Undesirable changes seen in uterine lining of obese mares

Research findings suggest that an obese mare’s uterus could be less able to adapt to cyclic changes and provide an optimal environment for pregnancy. File image.

Cells responsible for the cyclical renewal of the womb lining in horses, essential for reproductive health, are compromised in obese horses, researchers have found.

The function of equine endometrial progenitor cells was found to be affected in several ways in the study, which was more focused on the self-renewal potential of the cells for regenerative therapeutic use than reproductive issues.

For their study, Agnieszka Smieszek and her fellow researchers obtained endometrial progenitor cells from four non-obese and four obese mares during anestrus – the non-reproductive period in their cycle.

The authors, reporting in the journal Cellsfound that obesity-induced changes in the cells included a decline in their proliferative activity, a fall in their clonogenic potential (their ability to retain their reproductive integrity), reduced mitochondrial metabolism, and enhanced oxidative stress.

The progenitor cells from obese mares were characterized by an increased occurrence of early cell death, loss of mitochondrial dynamics, and a senescence-associated phenotype – showing a tendency to secrete higher levels of inflammatory markers.

Obesity alters the functional features and self-renewal potential of endometrial progenitor cells, they concluded. This impairment would likely reduce their ability if used in regenerative stem-cell therapy in the same animal.

The authors noted that the uterine lining – the endometrium – has gained attention as a potential source of progenitor cells with high proliferative potential. They could, they said, have broad therapeutic effectiveness in regenerative medicine.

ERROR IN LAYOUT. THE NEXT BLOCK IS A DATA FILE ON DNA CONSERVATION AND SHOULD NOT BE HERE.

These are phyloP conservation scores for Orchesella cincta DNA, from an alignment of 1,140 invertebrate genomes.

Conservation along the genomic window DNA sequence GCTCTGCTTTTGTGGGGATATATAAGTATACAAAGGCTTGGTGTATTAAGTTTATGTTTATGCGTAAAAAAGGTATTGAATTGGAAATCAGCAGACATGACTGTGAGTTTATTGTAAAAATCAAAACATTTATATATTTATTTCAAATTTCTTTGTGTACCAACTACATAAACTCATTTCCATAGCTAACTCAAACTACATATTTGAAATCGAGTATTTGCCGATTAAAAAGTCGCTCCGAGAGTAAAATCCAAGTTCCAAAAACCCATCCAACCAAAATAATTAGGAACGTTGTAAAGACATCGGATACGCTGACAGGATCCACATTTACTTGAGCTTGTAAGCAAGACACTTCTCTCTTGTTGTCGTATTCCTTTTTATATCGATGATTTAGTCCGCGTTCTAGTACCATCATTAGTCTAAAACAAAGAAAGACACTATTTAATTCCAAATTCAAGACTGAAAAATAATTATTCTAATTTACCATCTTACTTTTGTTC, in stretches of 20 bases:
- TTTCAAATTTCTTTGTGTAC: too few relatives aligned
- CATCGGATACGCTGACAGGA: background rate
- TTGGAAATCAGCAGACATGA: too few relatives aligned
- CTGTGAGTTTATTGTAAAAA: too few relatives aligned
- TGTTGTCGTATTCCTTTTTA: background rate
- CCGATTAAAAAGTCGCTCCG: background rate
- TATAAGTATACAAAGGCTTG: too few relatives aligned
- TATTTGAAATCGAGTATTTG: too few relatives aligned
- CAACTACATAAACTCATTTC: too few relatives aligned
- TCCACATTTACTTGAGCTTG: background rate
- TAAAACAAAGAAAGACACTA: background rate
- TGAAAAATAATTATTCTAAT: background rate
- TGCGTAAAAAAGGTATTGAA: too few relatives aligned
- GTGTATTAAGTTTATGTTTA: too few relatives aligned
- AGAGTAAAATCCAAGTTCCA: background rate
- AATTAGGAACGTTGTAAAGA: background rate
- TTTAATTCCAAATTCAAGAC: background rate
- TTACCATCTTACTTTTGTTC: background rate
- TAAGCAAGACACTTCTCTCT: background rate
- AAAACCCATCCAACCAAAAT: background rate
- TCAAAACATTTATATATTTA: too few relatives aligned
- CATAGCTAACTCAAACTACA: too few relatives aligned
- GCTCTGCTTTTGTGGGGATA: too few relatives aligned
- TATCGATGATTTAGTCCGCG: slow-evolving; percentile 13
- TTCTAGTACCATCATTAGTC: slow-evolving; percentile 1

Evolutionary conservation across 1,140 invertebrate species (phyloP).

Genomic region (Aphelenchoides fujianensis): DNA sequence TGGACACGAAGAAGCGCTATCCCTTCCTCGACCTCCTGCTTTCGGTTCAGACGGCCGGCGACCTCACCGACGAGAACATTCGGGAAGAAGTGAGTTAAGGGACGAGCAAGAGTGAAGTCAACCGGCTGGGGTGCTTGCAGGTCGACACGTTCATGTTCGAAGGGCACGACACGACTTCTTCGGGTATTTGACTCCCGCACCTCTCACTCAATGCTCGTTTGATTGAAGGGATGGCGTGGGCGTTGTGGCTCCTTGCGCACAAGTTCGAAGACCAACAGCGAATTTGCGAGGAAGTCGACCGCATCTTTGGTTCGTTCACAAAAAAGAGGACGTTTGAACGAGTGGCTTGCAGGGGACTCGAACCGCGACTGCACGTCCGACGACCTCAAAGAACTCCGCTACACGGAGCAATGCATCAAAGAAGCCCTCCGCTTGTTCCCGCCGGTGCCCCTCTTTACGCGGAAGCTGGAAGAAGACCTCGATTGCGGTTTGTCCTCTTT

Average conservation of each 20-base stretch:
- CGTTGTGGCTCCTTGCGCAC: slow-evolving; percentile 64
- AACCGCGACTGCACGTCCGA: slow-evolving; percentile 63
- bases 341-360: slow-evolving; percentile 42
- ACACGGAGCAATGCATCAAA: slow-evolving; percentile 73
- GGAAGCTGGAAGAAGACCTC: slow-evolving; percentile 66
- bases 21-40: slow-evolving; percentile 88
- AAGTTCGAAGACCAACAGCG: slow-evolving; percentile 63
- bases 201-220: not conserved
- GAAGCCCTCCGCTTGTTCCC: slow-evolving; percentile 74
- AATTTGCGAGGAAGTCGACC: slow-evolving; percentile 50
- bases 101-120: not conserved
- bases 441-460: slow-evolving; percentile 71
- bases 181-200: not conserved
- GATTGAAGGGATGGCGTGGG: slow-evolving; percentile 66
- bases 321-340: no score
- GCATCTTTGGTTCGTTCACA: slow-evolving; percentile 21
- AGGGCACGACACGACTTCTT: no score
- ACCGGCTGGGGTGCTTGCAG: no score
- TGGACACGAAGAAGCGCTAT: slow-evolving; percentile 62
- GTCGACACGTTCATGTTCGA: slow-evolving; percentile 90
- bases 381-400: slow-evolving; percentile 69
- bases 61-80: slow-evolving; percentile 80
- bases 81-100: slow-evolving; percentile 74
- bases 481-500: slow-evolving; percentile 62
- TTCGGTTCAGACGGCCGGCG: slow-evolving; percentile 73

In veterinary medicine, therapies using the cells could include a possible treatment for subfertility caused by endometrial dysfunction, which is a problem in the horse breeding industry.

They noted the growing body of evidence, generally, supporting the negative influence of obesity on reproduction, including infertility, low quality of oocytes, and increased early pregnancy loss.

Additionally, obesity reduces the success of attaining pregnancy, even when accompanied by assisted reproductive technology.

While not the focus of their research, their paper showed differences in the endometrium of mares associated with obesity.

“These changes suggest that the obese mare’s uterus could be less able to adapt to cyclic changes and provide an optimal environment during pregnancy.

“While further studies are needed in this area, body condition is a potential consideration in broodmare management.”

The study team comprised Smieszek, Klaudia Marcinkowska, Ariadna Pielok, Mateusz Sikora and Krzysztof Marycz, all with the University of Environmental and Life Sciences in Poland; Lukas Valihrach, with the Laboratory of Gene Expression, part of the Institute of Biotechnologye of the Czech Academy of Sciences; and Elaine Carnevale, with the International Institute of Translational Medicine, also in Poland.

Smieszek, A.; Marcinkowska, K.; Pielok, A.; Sikora, M.; Valihrach, L.; Carnevale, E.; Marycz, K. Obesity Affects the Proliferative Potential of Equine Endometrial Progenitor Cells and Modulates Their Molecular Phenotype Associated with Mitochondrial Metabolism. Cells 2022, 11, 1437. https://doi.org/10.3390/cells11091437

The study, published under a Creative Commons Licensecan be read here.

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